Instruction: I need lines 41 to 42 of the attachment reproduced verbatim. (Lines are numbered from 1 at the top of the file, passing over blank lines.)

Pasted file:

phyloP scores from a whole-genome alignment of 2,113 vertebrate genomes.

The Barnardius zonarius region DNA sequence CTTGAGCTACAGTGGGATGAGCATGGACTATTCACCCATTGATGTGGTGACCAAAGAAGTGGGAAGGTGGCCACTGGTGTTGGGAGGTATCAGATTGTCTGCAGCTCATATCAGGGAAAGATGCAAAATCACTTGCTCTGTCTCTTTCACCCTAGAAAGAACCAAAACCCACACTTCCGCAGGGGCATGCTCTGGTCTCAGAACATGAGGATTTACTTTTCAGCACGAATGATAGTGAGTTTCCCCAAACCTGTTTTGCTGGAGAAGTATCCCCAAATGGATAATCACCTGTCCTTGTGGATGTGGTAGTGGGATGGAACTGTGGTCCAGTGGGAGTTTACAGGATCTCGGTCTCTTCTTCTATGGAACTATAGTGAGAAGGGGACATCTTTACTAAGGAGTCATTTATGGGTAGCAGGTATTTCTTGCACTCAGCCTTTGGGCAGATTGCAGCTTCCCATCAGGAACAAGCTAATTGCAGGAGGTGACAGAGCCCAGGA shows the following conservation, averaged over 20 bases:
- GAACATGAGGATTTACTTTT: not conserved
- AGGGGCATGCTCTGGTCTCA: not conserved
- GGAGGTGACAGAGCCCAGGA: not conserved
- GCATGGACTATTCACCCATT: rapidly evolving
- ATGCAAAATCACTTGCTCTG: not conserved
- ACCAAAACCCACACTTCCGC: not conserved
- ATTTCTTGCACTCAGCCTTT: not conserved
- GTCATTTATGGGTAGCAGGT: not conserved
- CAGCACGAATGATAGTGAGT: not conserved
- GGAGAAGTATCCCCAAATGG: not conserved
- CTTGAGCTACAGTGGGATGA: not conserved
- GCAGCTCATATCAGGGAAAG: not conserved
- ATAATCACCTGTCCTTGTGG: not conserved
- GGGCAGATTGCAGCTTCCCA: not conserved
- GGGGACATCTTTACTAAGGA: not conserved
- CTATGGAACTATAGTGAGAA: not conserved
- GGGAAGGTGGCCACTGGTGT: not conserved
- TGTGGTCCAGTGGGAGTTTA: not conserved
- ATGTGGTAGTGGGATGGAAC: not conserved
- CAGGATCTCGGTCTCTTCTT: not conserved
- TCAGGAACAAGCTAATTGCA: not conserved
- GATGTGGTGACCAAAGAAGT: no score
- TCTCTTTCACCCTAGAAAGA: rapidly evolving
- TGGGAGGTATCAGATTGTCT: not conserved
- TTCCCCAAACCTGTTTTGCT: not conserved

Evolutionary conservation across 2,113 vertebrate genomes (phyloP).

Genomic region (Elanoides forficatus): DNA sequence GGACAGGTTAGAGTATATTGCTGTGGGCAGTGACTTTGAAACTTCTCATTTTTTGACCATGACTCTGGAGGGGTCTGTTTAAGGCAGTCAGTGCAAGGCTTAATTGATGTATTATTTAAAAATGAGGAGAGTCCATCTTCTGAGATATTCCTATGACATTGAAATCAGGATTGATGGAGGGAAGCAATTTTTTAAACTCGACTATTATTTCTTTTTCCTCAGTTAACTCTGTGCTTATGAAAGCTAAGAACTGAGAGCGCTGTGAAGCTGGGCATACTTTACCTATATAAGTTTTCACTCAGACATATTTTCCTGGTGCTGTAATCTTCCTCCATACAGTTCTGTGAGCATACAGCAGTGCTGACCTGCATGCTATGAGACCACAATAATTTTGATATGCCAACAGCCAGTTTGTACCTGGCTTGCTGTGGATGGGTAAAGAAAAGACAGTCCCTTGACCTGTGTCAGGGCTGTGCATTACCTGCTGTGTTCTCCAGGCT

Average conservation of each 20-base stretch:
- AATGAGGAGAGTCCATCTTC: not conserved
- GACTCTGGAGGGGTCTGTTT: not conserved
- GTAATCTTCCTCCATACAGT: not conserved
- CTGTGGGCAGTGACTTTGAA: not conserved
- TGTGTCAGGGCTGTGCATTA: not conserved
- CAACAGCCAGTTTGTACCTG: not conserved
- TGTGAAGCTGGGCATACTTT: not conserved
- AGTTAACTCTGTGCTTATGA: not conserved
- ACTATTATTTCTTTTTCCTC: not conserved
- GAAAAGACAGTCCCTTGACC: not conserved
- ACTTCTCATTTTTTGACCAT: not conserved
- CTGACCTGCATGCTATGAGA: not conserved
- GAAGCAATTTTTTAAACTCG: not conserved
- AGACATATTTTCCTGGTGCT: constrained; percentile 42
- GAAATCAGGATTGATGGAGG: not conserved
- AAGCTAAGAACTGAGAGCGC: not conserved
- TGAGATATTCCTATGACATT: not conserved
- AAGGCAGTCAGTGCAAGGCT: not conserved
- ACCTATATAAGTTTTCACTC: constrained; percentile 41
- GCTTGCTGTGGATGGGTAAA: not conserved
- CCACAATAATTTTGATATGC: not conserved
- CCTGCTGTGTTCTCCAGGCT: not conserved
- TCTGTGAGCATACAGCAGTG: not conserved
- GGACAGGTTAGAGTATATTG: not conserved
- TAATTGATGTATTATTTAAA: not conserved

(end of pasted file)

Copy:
- ACTTCTCATTTTTTGACCAT: not conserved
- CTGACCTGCATGCTATGAGA: not conserved